Finally, the problem of limited coverage is being addressed in the current round of HPF standardization, which is scheduled to complete a new standard document by Supercomputing '96. Included in that document will be a set of "approved extensions" that are designed to provide the new functionality needed to support irregular applications. Examples of such extensions include data distribution via a mapping array, asynchronous I/O, and computation partitioning via the ON-clause. Vendors will not implement all of these features immediately because they are currently concentrating on reliable performance for features in the core language. However, the approved extensions pave the way for development of HPF toward much broader applicability.

The result of these advances has been a resurgence of interest in the language. PGI now has HPF installations at more than 100 sites, including site licenses at three of the six major NASA research centers and two of the four NSF Supercomputer Centers. PGI will soon install site licenses at all four DoD Major Shared Resource Centers. However, there are still significant concerns about the future of the language, in part because of the unequivocal success of MPI (Message Passing Interface). MPI is a portable message-passing interface that resulted from an open standardization effort similar to the one that produced HPF. The CRPC hosted the first meeting of the MPI Forum and has remained a strong supporter of the effort.

Because reliable and efficient implementations of MPI are available now, many grand challenge groups are using it instead of HPF. This is appropriate given the immediate need for high performance on those projects. Also, the grand challenge teams are highly experienced in parallel computation and are willing to expend considerable energy in porting a code to the highest performing machine available. Such careful coding is, in fact, necessary to work on the "bleeding edge" of computational science.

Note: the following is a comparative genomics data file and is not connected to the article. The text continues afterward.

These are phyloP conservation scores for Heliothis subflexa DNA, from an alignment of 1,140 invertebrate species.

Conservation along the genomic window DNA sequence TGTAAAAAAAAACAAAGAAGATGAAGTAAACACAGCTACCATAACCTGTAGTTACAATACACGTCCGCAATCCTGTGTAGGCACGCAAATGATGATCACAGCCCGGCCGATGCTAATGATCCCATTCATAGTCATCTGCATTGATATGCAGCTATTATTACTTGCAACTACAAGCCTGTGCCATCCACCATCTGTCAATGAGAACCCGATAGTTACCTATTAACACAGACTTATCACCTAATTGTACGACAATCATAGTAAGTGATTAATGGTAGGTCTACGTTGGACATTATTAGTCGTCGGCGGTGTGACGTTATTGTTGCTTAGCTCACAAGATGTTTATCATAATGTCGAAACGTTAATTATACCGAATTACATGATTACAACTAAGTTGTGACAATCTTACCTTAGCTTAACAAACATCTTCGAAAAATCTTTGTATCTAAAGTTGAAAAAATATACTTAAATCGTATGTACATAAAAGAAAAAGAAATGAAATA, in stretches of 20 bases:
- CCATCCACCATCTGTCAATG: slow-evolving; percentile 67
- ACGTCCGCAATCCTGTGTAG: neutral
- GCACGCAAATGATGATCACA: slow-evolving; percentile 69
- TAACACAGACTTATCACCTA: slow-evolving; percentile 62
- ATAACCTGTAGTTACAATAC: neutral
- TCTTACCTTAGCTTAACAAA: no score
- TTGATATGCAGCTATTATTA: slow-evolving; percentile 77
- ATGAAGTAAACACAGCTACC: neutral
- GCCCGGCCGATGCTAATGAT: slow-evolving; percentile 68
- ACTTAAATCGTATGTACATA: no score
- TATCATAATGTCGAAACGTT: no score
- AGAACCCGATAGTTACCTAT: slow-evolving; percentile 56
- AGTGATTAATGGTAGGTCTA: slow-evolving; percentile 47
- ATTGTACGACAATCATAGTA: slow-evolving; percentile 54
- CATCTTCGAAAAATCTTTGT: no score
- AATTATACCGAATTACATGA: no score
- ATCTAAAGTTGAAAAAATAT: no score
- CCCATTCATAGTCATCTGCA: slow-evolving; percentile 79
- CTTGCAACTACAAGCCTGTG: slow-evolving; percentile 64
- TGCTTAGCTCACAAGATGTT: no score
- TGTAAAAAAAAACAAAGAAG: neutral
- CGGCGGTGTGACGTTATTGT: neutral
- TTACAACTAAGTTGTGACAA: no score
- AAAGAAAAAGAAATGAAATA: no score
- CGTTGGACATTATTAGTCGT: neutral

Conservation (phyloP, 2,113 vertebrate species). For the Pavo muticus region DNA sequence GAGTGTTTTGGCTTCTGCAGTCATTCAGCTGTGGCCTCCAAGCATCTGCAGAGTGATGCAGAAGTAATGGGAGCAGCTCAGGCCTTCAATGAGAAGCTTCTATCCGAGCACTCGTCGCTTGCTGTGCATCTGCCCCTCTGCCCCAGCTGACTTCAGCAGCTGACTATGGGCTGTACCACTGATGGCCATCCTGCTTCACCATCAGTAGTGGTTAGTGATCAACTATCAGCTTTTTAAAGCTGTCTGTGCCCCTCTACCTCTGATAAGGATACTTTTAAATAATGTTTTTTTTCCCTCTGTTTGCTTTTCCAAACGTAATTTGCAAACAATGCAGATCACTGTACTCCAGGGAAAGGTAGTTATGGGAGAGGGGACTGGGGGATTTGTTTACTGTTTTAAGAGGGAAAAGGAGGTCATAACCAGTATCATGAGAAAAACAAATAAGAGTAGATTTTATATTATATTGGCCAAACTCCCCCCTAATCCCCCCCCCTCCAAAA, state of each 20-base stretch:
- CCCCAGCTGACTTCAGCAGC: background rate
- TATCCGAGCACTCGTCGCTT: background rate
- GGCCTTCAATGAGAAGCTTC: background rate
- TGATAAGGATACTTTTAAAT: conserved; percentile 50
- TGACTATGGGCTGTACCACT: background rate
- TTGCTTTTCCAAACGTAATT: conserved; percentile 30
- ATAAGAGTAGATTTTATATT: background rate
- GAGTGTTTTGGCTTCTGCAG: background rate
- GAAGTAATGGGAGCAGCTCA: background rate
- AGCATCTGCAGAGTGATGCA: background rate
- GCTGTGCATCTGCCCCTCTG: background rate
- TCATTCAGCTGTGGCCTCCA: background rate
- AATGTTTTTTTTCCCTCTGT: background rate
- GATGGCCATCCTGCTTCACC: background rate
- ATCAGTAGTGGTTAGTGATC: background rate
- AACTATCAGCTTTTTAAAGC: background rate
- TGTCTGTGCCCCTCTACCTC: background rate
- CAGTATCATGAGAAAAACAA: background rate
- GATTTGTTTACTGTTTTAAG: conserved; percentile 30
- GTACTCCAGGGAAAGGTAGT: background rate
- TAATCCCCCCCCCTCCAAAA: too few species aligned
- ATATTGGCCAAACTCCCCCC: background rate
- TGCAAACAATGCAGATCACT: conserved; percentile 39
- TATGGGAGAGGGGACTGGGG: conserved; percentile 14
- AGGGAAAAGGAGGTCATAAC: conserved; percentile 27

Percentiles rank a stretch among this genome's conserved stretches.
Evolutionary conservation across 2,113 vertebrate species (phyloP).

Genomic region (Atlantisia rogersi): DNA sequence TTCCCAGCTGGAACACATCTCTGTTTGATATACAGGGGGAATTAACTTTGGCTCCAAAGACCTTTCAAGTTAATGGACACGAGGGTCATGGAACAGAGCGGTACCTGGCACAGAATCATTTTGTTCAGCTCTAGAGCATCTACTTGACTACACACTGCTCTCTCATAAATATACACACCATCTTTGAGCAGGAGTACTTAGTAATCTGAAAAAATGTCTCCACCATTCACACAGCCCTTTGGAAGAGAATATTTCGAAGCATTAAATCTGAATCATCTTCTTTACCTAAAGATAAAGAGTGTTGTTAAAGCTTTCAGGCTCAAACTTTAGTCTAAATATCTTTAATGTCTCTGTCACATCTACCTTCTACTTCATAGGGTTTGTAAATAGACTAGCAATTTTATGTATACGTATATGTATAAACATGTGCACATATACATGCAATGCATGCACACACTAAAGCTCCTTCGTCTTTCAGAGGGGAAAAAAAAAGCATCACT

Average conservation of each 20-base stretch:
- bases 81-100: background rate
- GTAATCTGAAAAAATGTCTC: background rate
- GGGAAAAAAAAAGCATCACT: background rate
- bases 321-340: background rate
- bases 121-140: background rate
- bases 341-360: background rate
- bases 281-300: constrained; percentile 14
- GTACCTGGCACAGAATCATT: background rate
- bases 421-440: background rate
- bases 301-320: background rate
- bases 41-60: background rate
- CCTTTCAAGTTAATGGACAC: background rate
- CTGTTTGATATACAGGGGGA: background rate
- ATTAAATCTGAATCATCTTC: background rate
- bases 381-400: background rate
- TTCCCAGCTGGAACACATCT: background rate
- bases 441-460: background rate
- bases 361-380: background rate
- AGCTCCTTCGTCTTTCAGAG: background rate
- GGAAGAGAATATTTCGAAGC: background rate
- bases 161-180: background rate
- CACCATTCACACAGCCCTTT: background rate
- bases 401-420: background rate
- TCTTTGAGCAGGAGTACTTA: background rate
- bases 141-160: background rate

Other users, however, may find HPF more to their liking than MPI. Since HPF relieves the user from responsibility for handling communication and synchronization, it should be more accessible for novice users. Of course, new HPF users must master the intricacies of data distribution, but this is a task required by MPI as well. In short, as HPF implementations improve, they will provide an easy entry into parallelism for many working scientists and engineers.

Given these recent developments, it seems to be the right time to take stock of HPF's suitability for programming real applications. To that end, the CRPC is co-sponsoring, with Los Alamos National Laboratory and the HPF Forum, a workshop for current and potential HPF users, scheduled to take place in Santa Fe, New Mexico in February 1997. A major goal of this meeting is for users to provide feedback to the HPF vendors about what is needed to make the language a success. This feedback will support their efforts and prioritize the tasks ahead, including the approved extensions. This prioritization will be of enormous benefit to the vendors and, as a result, to the community at large. Those who have heard of HPF but are not yet certain that it is a good vehicle for their applications should definitely consider attending. Only by active participation from the user community can we bring the HPF effort to a successful realization.